Department of Psychology, Unit Catalogue 2009/10
PS30103: Attitudes and social cognition
|Supplementary Assessment:||Like-for-like reassessment (where allowed by programme regulations)|
|Requisites:||Before taking this unit you must take PS20092 and take PS20106 and take PS20107 and take PS20108 and take PS20109|
This unit will focus on a selection of topics in the domains of attitude and social cognition. The unit aims at providing students with knowledge of classic themes in attitude theory and social cognition, practical issues such as measurement, and current developments such as implicit versus explicit cognitions and the role of the self. Some classroom demonstrations of popular paradigms in these areas will serve as hands-on illustrations. Furthermore, the unit aims at:
* stressing the distinction between automatic and controlled processes;
* showing connections between attitudes, stereotypes, and the self;
* covering basic as well as applied perspectives.
On completion of this unit the students will:
* have knowledge of and insight in classic and contemporary theory of attitude and the selected areas in social cognition.
* have knowledge of research methods and paradigms in the domains of attitude and social cognition.
* have awareness of some important discussions and controversies in the domains of attitude and social cognition.
* understand the relevance of attitude theory and social cognition for everyday individual and social phenomena and problems.
The student can demonstrate knowledge and understanding of the topics focused on in this unit, in particular of the attitude construct, attitude-behavior relationships, explicit versus implicit attitudes, attitude change, the role of the self, schemas, stereotyping, and prejudice. (T/F A)
The student has detailed knowledge of some specialised areas and/or applications, some of which are at the cutting edge of research in the discipline. (T/F A)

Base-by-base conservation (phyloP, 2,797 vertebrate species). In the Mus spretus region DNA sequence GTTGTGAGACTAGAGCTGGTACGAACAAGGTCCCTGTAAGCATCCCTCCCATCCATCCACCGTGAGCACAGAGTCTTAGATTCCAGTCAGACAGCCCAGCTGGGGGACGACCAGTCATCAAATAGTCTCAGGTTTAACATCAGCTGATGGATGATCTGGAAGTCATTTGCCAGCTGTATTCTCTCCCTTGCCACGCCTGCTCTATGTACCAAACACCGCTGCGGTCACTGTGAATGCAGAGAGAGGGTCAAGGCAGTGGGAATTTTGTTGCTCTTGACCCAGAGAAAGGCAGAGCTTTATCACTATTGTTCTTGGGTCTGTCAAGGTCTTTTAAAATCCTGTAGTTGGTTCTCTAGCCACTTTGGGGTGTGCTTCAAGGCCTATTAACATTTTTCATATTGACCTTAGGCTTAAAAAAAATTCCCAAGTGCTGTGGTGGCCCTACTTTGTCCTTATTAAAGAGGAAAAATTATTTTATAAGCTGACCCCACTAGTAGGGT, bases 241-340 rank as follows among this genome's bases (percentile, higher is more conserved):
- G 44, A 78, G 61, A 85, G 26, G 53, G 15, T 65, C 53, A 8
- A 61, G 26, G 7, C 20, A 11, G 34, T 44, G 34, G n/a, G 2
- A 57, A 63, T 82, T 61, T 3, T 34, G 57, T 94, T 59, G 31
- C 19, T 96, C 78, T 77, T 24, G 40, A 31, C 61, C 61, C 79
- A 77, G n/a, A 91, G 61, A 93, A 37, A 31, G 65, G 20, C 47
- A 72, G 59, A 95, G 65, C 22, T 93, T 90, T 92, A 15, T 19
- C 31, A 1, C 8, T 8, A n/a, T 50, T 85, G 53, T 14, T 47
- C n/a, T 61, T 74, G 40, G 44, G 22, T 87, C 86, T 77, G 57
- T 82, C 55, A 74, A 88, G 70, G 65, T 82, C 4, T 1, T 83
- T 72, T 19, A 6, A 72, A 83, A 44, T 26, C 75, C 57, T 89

The student is able to select relevant paradigms and research methods for answering particular research questions. (T/F A)
The student is able to read and understand empirical journal articles and relate these to existing bodies of knowledge. (T/F A)
The student is able to apply theoretical notions to practical problems and phenomena. (T/F A)
The student can reason scientifically and take a critical view on arguments and research outcomes. (T/F A)
The student is computer literate and is able to retrieve scientific articles from the available data bases. (T/F A)
The student can solve problems by clarifying questions, considering alternative solutions and evaluating outcomes. (T/F A)
The student is able to plan and organise the study activities that are required in this unit, take charge of his or her own learning, and can reflect and evaluate personal strengths and weaknesses for the purpose of future learning. (T/F A)
The following is a brief outline of the topics that will be covered:
* The attitude construct and attitude measurement.
* Attitude structure and attitude strength.
* The influence of attitudes on behavior.
* Attitude formation and change.
* Moral attitudes, values, and the self.
* Interventions and behavior change.
* Implicit versus explicit attitudes.
* Person perception, schemas, and automaticity in social cognition.
* Prejudice and racism.